One-track mindfulness

1-1-1If I were to string together all the silver bullets I’ve collected in the vain pursuit of becoming an elite runner, I’d have an ammo belt that would make Rambo blush. The promise of being able to unlock my full running potential by changing just one part of my training has made a sucker of me time and time again.

A magazine article once had me convinced the key to speed was racking up miles. Run at least 50 a week, no matter how slow, and your feet will catch fire come race day, the writer assured.

It didn’t work for me. Fortunately, another article – same magazine, different issue – set me straight. Turns out the reason I was going so slowly was that I was running too many miles and not doing enough speed work.

So I changed things up. It helped, but it wasn’t the singular secret to ultimate performance I’d hoped it would be. Neither was switching to minimalist shoes, taking up yoga, wearing compression socks, becoming vegan, upping my pre-run stretches, doing lunges on cross-training days or crossing my fingers for good luck.

The list goes on. Many were fads, some were superstitions, and some were solid training practices that, as part of a well-rounded approach to running, have been a great help.

I had to learn the hard way, though, that following a single, narrow avenue in pursuit of miraculous results is a dead end. Focusing on speed or mileage alone won’t help you reach your potential if you’re totally ignoring sleep and nutrition.

The allure of the easy fix isn’t unique to running, of course. It’s the meat and potatoes of the diet industry – just the meat if you’re counting carbs – and it seems to have crossed over quite successfully into spirituality.

Mindfulness is the self-help sector’s hottest property. It’s a pillar of spiritual practice for millions of people. For just as many, it’s an excruciating buzzword that should have been put out to pasture years ago. It has become as overexposed in popular culture as Hey Jude has on classic rock radio.

But the backlash I’ve seen – most recently in a New York Times piece by Ruth Whippman – targets more than the mindfulness movement’s ubiquity.

Whippman suggests mindfulness, as it’s often presented, is saddled with a kind of “moral-shaming.” She writes: “The implication is that by neglecting to live in the moment we are ungrateful and unspontaneous, we are wasting our lives, and therefore if we are unhappy, we really have only ourselves to blame.”

Further, she writes that focusing only on the present moment, without leaving any room to contemplate the past or future, limits our potential as human beings.

I wouldn’t argue either point, though I wouldn’t go as far as Whippman seems to in dismissing the value of mindfulness.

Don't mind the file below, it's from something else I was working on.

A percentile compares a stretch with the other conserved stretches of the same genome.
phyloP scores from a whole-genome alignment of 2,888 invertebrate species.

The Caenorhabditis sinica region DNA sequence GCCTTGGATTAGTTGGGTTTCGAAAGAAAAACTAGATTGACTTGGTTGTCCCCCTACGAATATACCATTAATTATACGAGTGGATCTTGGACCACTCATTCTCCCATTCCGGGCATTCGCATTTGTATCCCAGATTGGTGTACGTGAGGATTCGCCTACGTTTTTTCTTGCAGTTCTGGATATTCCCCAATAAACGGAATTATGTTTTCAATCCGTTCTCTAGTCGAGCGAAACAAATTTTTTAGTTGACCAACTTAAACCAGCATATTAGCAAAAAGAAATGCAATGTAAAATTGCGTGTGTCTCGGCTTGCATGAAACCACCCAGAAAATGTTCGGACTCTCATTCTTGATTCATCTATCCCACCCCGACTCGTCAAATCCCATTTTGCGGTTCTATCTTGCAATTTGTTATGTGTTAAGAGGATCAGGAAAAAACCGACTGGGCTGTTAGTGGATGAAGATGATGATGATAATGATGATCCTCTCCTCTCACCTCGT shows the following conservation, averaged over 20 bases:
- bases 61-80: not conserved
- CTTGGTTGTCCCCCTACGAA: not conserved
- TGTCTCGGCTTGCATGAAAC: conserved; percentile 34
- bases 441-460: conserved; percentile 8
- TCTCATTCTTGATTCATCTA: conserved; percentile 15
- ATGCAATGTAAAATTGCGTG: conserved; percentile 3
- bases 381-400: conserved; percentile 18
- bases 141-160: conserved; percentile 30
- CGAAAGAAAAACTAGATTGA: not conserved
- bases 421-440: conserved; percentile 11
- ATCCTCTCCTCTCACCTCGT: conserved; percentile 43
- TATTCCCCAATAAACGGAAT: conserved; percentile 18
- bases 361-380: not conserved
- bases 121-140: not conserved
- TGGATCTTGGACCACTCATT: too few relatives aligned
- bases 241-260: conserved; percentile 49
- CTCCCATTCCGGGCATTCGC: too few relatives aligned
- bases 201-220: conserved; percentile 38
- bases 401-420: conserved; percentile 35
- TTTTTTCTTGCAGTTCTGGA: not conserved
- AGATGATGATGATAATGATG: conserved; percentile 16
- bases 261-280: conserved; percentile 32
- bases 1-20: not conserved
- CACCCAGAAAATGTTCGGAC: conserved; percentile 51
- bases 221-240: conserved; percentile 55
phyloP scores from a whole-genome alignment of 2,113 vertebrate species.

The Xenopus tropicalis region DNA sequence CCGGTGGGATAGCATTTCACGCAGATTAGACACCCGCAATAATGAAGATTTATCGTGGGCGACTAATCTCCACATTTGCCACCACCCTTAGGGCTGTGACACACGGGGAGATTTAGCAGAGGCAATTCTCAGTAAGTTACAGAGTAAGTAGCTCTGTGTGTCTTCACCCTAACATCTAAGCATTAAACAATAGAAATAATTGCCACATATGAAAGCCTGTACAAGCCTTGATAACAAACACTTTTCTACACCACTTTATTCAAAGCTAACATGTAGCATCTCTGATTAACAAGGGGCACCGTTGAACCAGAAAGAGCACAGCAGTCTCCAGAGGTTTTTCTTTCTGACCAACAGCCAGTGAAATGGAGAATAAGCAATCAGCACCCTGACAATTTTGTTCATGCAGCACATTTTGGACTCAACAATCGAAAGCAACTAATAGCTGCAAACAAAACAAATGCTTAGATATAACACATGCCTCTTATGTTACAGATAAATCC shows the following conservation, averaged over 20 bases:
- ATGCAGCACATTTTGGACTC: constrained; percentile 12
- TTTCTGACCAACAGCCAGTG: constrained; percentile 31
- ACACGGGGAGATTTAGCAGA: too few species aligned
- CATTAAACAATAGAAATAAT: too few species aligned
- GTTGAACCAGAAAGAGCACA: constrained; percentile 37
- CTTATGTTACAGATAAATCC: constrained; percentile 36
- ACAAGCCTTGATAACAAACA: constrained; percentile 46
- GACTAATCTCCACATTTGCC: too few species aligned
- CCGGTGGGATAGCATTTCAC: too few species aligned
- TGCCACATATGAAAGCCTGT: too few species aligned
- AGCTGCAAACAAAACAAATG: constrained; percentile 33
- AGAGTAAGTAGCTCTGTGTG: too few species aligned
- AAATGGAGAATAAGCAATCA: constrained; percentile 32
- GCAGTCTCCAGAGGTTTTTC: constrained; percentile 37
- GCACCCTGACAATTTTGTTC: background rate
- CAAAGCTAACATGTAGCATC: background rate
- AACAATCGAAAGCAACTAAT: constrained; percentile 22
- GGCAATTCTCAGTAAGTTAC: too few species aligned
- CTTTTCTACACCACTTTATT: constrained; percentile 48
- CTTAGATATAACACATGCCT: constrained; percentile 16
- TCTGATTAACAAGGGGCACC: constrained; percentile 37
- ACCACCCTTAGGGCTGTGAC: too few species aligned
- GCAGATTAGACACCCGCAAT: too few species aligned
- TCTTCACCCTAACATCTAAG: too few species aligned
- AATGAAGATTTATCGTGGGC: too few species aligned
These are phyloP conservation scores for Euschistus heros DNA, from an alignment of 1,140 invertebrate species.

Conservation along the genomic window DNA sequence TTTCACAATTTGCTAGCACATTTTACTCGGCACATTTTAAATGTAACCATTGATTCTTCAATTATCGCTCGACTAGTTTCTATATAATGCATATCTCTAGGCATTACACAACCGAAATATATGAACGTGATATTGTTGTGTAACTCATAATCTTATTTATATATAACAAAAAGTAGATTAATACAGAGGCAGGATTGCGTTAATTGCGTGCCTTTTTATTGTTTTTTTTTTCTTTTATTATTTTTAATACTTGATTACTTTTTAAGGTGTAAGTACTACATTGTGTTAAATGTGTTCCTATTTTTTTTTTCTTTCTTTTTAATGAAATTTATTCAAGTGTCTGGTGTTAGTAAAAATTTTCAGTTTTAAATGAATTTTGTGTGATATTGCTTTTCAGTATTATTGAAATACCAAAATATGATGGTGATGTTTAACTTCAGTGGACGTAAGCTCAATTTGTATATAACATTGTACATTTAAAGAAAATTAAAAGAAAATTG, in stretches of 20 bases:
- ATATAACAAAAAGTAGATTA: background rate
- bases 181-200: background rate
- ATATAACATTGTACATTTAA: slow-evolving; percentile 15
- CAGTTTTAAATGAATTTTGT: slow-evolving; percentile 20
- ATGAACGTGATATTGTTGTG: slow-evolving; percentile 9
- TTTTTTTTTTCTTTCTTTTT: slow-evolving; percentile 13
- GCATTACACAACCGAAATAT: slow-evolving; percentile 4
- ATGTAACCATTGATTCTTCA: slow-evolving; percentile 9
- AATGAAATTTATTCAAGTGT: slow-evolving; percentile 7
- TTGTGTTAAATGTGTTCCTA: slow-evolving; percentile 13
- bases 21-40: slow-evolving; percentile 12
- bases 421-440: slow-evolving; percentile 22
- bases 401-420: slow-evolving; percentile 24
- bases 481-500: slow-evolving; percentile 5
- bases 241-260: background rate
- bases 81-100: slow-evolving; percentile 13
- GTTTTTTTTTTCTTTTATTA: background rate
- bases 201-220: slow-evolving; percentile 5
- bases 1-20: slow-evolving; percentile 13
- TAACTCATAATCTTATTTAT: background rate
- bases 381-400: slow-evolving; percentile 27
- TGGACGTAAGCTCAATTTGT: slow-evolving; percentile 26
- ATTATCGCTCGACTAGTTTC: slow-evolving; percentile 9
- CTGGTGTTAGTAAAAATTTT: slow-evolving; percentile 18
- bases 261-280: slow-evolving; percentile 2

Because mindfulness is so often packaged and sold as a self-contained philosophy, it’s not surprising that some are left feeling unfulfilled or disappointed by it.

Mindfulness is an integral part of my spiritual life, but it is a part. It is not the whole of the practice.

The Buddha considered mindfulness important enough to include among the eight steps that lead to the cessation of suffering. He did not give teachings on the One Noble Truth or the Onefold Path, however; he figured out there was more to the picture.

I’ve written previously about how paying attention to what’s going on around me has helped me avoid hazards while out for a run. Mindfulness does have its own proven worth, separate from anything else.

That said, mindfulness can’t cut it on its own as an approach to orienting one’s life.

Neither, from a Buddhist perspective, is it meant to put blinders on practitioners, preventing them from considering the past or future.

For example, other steps on the Eightfold Path – Right Action, Right Speech and Right Livelihood – encourage practitioners to act in ways that won’t harm others. Doing so requires not only an awareness of one’s conduct in the present moment, but also the ability to consider the possible consequences of that conduct.

As helpful as I’ve found mindfulness to be in its own right, only as part of a fuller practice has it allowed me to recognize opportunities to better serve myself and others.

I’m in no way suggesting that those engaged in mindfulness practice outside a spiritual context aren’t doing enough, or that Buddhism has some sort of monopoly of mindfulness – mindfulness plays an important role in other religious traditions as well.

But I’m curious whether those who have been disappointed by their experiences with mindfulness were promised something the practice just can’t deliver on its own.

I wonder, too, if they’d see more benefits if there were fewer expectations blocking the view.

They might find there’s less – and more – to mindfulness practice than they thought.

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